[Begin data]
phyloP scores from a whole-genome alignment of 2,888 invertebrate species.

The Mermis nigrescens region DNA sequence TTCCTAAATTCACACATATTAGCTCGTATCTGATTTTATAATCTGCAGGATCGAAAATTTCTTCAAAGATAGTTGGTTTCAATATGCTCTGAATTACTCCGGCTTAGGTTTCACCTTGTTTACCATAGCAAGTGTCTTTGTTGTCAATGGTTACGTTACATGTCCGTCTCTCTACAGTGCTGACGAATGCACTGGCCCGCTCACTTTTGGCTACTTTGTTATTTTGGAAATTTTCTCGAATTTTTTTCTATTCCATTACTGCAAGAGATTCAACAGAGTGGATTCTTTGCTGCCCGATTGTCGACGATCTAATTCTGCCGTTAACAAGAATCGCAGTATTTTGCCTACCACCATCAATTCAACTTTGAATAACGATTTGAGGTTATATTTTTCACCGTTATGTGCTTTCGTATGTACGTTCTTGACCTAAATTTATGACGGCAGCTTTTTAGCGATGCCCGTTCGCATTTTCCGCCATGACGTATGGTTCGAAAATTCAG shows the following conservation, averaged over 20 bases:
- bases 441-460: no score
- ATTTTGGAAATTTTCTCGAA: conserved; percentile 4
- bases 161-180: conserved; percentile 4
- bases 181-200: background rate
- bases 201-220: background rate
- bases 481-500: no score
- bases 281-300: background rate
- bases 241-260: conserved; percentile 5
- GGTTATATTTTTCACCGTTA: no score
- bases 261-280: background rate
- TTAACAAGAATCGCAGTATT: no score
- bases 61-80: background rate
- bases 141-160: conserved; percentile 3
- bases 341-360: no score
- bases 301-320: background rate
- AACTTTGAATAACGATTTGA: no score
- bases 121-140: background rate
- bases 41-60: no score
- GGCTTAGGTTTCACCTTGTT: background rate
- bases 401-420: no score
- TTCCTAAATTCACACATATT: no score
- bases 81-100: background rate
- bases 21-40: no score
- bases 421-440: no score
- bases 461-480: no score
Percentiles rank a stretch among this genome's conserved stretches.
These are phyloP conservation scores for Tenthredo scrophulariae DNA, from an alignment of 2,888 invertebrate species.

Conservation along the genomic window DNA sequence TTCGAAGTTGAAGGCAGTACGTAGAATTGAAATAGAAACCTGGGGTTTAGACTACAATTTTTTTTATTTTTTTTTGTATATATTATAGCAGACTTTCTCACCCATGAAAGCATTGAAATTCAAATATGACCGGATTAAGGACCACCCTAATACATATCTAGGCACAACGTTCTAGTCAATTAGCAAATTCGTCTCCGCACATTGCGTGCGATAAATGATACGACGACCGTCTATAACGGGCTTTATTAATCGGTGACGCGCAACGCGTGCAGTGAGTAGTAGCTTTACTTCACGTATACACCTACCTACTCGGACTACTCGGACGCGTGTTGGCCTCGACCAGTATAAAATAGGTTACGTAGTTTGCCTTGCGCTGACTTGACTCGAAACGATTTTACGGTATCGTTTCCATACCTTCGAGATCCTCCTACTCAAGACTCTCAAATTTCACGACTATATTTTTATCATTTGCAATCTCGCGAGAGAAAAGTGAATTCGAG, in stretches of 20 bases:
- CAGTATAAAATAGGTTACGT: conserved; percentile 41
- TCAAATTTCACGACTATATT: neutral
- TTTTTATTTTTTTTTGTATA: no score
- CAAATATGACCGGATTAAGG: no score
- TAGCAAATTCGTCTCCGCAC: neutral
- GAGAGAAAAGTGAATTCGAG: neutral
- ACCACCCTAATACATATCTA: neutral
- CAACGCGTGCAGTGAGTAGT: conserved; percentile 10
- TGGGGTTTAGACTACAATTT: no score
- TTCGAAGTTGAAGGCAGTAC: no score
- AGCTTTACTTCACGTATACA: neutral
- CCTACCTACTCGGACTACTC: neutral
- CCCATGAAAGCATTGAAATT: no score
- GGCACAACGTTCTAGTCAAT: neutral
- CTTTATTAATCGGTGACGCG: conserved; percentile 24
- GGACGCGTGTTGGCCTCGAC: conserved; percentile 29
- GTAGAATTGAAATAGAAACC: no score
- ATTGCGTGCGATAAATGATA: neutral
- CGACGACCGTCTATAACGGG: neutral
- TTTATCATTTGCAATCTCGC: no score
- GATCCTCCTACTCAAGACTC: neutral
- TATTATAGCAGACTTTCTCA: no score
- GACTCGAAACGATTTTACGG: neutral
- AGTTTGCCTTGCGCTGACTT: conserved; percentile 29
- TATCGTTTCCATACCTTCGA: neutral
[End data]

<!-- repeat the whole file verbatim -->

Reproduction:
phyloP scores from a whole-genome alignment of 2,888 invertebrate species.

The Mermis nigrescens region DNA sequence TTCCTAAATTCACACATATTAGCTCGTATCTGATTTTATAATCTGCAGGATCGAAAATTTCTTCAAAGATAGTTGGTTTCAATATGCTCTGAATTACTCCGGCTTAGGTTTCACCTTGTTTACCATAGCAAGTGTCTTTGTTGTCAATGGTTACGTTACATGTCCGTCTCTCTACAGTGCTGACGAATGCACTGGCCCGCTCACTTTTGGCTACTTTGTTATTTTGGAAATTTTCTCGAATTTTTTTCTATTCCATTACTGCAAGAGATTCAACAGAGTGGATTCTTTGCTGCCCGATTGTCGACGATCTAATTCTGCCGTTAACAAGAATCGCAGTATTTTGCCTACCACCATCAATTCAACTTTGAATAACGATTTGAGGTTATATTTTTCACCGTTATGTGCTTTCGTATGTACGTTCTTGACCTAAATTTATGACGGCAGCTTTTTAGCGATGCCCGTTCGCATTTTCCGCCATGACGTATGGTTCGAAAATTCAG shows the following conservation, averaged over 20 bases:
- bases 441-460: no score
- ATTTTGGAAATTTTCTCGAA: conserved; percentile 4
- bases 161-180: conserved; percentile 4
- bases 181-200: background rate
- bases 201-220: background rate
- bases 481-500: no score
- bases 281-300: background rate
- bases 241-260: conserved; percentile 5
- GGTTATATTTTTCACCGTTA: no score
- bases 261-280: background rate
- TTAACAAGAATCGCAGTATT: no score
- bases 61-80: background rate
- bases 141-160: conserved; percentile 3
- bases 341-360: no score
- bases 301-320: background rate
- AACTTTGAATAACGATTTGA: no score
- bases 121-140: background rate
- bases 41-60: no score
- GGCTTAGGTTTCACCTTGTT: background rate
- bases 401-420: no score
- TTCCTAAATTCACACATATT: no score
- bases 81-100: background rate
- bases 21-40: no score
- bases 421-440: no score
- bases 461-480: no score
Percentiles rank a stretch among this genome's conserved stretches.
These are phyloP conservation scores for Tenthredo scrophulariae DNA, from an alignment of 2,888 invertebrate species.

Conservation along the genomic window DNA sequence TTCGAAGTTGAAGGCAGTACGTAGAATTGAAATAGAAACCTGGGGTTTAGACTACAATTTTTTTTATTTTTTTTTGTATATATTATAGCAGACTTTCTCACCCATGAAAGCATTGAAATTCAAATATGACCGGATTAAGGACCACCCTAATACATATCTAGGCACAACGTTCTAGTCAATTAGCAAATTCGTCTCCGCACATTGCGTGCGATAAATGATACGACGACCGTCTATAACGGGCTTTATTAATCGGTGACGCGCAACGCGTGCAGTGAGTAGTAGCTTTACTTCACGTATACACCTACCTACTCGGACTACTCGGACGCGTGTTGGCCTCGACCAGTATAAAATAGGTTACGTAGTTTGCCTTGCGCTGACTTGACTCGAAACGATTTTACGGTATCGTTTCCATACCTTCGAGATCCTCCTACTCAAGACTCTCAAATTTCACGACTATATTTTTATCATTTGCAATCTCGCGAGAGAAAAGTGAATTCGAG, in stretches of 20 bases:
- CAGTATAAAATAGGTTACGT: conserved; percentile 41
- TCAAATTTCACGACTATATT: neutral
- TTTTTATTTTTTTTTGTATA: no score
- CAAATATGACCGGATTAAGG: no score
- TAGCAAATTCGTCTCCGCAC: neutral
- GAGAGAAAAGTGAATTCGAG: neutral
- ACCACCCTAATACATATCTA: neutral
- CAACGCGTGCAGTGAGTAGT: conserved; percentile 10
- TGGGGTTTAGACTACAATTT: no score
- TTCGAAGTTGAAGGCAGTAC: no score
- AGCTTTACTTCACGTATACA: neutral
- CCTACCTACTCGGACTACTC: neutral
- CCCATGAAAGCATTGAAATT: no score
- GGCACAACGTTCTAGTCAAT: neutral
- CTTTATTAATCGGTGACGCG: conserved; percentile 24
- GGACGCGTGTTGGCCTCGAC: conserved; percentile 29
- GTAGAATTGAAATAGAAACC: no score
- ATTGCGTGCGATAAATGATA: neutral
- CGACGACCGTCTATAACGGG: neutral
- TTTATCATTTGCAATCTCGC: no score
- GATCCTCCTACTCAAGACTC: neutral
- TATTATAGCAGACTTTCTCA: no score
- GACTCGAAACGATTTTACGG: neutral
- AGTTTGCCTTGCGCTGACTT: conserved; percentile 29
- TATCGTTTCCATACCTTCGA: neutral